Definition of profess in English:



  • 1Claim that one has (a quality or feeling), especially when this is not the case.

    ‘he had professed his love for her only to walk away’
    with infinitive ‘I don't profess to be an expert’
    with complement ‘he professed himself amazed at the boy's ability’
    • ‘After that very day, where they professed their feelings for each other, Matthew and I spent almost all of all time together, alone.’
    • ‘Anyhow, Ross is onscreen now, professing his love for Rachel, although she's in another room.’
    • ‘I don't pretend to profess great grief (and it's nobody's business if I feel it anyway), but it feels disrespectful not to mark it and also pleasing to have the opportunity to do so.’
    • ‘In the television show, Homer responds by ineptly professing his love for Marge, who later goes to him at the nuclear power plant where he works.’
    • ‘Pupils at Paxcroft Primary School are preparing to send and receive cards in the run-up to Saturday, when thousands of people across west Wiltshire will profess their true feelings to loved ones.’
    • ‘She can smell them out at 100 paces - even if they appear initially to be bearing roses and professing undying love.’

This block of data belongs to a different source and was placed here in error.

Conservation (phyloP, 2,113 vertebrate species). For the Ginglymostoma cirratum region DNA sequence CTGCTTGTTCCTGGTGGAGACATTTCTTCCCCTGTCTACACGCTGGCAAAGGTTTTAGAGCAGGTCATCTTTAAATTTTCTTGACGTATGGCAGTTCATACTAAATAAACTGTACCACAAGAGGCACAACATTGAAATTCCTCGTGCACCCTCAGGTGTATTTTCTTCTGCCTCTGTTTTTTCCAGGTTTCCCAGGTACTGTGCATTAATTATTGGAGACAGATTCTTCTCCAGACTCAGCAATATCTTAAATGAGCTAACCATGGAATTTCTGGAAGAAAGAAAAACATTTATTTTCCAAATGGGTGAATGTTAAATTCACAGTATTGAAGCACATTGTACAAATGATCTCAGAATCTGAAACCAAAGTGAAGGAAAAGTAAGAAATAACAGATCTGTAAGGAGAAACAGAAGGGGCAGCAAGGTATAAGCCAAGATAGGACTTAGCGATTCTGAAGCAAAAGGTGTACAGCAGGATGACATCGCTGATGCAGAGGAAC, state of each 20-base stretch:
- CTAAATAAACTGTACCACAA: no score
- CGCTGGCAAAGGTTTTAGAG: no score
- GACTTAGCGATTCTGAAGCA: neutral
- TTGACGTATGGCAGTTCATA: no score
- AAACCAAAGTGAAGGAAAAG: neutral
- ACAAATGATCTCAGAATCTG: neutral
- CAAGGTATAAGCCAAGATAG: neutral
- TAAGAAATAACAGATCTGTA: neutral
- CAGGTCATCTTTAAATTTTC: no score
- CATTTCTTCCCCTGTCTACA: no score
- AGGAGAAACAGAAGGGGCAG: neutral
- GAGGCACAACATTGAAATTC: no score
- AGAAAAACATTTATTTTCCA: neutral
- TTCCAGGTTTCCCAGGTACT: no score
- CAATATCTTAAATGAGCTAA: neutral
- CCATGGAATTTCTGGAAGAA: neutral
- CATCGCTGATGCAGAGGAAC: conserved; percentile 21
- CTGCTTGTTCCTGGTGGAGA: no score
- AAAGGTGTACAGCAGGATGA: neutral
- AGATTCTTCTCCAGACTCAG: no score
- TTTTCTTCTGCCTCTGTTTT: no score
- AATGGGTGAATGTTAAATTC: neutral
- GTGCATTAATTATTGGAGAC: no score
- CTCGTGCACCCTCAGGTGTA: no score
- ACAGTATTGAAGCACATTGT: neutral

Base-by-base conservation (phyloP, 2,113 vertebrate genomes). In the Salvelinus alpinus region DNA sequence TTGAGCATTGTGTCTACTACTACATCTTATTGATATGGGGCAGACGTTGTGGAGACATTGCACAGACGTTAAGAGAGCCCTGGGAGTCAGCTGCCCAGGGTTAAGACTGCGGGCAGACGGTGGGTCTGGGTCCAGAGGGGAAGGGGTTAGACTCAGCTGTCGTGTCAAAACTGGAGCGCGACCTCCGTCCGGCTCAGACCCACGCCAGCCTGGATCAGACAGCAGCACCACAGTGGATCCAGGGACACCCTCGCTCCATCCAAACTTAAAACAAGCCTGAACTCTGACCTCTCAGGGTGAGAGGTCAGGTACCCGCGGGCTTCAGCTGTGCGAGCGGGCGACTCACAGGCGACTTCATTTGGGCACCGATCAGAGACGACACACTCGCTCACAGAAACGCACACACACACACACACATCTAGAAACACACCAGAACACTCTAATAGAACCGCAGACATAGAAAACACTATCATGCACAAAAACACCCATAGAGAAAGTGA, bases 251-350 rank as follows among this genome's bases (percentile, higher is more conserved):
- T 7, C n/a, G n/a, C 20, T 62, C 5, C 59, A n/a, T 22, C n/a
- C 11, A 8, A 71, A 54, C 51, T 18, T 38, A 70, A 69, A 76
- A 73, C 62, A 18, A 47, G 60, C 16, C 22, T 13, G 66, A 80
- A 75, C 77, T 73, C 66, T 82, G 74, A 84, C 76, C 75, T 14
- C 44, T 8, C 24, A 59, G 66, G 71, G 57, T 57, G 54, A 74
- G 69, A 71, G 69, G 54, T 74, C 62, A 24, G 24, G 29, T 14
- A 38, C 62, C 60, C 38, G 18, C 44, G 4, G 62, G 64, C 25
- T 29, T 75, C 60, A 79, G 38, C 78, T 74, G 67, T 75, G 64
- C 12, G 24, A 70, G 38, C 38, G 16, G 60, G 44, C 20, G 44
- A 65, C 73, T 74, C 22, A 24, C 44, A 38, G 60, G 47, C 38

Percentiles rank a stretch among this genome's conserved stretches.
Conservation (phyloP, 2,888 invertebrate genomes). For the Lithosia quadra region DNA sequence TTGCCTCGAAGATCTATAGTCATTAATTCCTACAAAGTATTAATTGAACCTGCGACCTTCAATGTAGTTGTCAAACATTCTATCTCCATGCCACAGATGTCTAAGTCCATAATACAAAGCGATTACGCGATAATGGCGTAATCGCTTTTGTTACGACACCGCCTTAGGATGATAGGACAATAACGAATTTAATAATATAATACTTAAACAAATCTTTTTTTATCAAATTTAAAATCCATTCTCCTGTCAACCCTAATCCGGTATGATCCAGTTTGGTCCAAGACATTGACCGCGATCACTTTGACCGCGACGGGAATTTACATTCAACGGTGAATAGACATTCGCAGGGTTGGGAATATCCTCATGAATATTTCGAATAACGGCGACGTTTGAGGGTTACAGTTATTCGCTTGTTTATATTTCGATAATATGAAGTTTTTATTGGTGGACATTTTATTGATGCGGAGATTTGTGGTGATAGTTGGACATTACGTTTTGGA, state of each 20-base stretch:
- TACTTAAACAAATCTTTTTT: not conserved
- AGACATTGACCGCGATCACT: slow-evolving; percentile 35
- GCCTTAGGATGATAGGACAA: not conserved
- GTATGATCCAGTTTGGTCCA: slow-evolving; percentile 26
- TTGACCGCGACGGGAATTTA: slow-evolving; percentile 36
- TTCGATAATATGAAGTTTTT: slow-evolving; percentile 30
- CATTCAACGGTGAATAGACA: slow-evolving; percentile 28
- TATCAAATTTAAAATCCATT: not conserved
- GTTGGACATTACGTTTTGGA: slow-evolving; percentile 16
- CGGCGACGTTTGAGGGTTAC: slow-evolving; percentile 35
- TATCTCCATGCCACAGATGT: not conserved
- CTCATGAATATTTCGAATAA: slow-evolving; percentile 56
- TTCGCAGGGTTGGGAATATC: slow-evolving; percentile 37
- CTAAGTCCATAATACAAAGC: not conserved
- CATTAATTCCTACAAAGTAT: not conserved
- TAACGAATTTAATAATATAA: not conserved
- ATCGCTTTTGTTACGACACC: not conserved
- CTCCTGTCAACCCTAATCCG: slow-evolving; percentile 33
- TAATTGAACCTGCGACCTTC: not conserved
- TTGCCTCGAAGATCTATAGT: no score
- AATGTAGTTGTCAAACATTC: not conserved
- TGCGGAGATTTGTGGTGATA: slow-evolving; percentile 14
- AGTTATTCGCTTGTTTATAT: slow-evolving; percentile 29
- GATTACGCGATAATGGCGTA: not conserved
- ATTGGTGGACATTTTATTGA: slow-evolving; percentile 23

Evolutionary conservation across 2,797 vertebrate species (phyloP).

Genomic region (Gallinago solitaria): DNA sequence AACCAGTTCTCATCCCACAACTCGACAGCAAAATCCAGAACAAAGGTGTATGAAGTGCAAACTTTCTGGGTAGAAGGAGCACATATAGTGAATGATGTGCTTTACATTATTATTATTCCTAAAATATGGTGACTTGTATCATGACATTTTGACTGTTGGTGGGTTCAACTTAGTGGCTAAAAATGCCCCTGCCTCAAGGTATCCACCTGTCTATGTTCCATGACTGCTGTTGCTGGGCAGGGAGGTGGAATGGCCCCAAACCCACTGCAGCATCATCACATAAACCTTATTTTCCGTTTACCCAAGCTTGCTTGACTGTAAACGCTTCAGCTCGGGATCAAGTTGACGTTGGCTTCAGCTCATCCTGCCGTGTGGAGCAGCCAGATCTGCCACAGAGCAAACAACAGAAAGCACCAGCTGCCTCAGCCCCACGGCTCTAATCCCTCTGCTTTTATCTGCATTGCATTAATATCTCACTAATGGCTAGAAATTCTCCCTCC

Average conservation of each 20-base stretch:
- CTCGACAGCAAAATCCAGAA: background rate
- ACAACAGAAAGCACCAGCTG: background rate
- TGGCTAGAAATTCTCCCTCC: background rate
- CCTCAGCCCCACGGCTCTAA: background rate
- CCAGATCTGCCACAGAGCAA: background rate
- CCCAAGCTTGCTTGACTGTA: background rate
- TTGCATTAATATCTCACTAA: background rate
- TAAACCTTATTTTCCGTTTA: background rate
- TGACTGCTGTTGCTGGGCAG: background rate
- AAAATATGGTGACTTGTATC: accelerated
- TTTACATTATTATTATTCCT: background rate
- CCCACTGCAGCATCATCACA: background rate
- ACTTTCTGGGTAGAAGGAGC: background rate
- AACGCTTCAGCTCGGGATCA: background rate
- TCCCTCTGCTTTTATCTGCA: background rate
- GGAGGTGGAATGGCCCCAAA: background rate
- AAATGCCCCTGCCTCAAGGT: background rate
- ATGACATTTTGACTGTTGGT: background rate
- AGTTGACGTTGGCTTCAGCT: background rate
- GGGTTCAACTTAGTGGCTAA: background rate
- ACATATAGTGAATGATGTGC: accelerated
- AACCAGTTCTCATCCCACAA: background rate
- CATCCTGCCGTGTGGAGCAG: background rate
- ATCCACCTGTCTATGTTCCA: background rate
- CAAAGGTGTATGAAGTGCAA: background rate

• ‘He also wrote her long letters professing his undying love.’
    • ‘Throughout the years consumers have professed their lifelong love of America's number one mustard.’
    • ‘Acknowledging that professing a liking for ska can be a rock band's death wish, O'Dell stands by their tastes.’
    • ‘Lauren Bacall stars as Lucy, about to marry Kyle when Rock Hudson's Mitch professes his undying love.’
    • ‘Not a day went by that she did not wish to go back in time to deny Nelson, and profess her true feelings.’
    • ‘Raikkonen still professes confidence in his team, but admits that testing has proved problematic.’
    • ‘Haslam professes an enthusiasm for lots of stuff all the time, and that's certainly been a keynote of Schvedtar's tenure on Edmonton stages.’
    • ‘Carr often professes admiration for the sage detachment of the ancient Roman emperor-philosopher Marcus Aurelius.’
    • ‘So the object of my desires has just professed her true feelings for me, what now?’
    • ‘Ask him about it, though, and he still professes amazement that he was even allowed on to the stage.’
    • ‘They talked far more to the media, sponsors and loved ones - professing eternal devotion - than to each other (clocking up 5000 minutes on the phone).’
    • ‘Katia, who often professes her strong feelings for David and calls him ‘my love,’ is gradually coded as the romantic of the couple with near-manic depressive outbursts of sudden weeping, laughing, and anger.’
    • ‘He died as a tyrant should, surrounded by people professing their love and loyalty and all wishing him dead.’
    • ‘Whenever hurt feelings are professed, there is also a prepared story that ‘gives reason’ for the assumption of political emotion.’
    declare, announce, proclaim, assert, state, affirm, avow, maintain, protest, aver, vow
    claim, pretend, purport, allege, make a pretence of, lay claim, make out that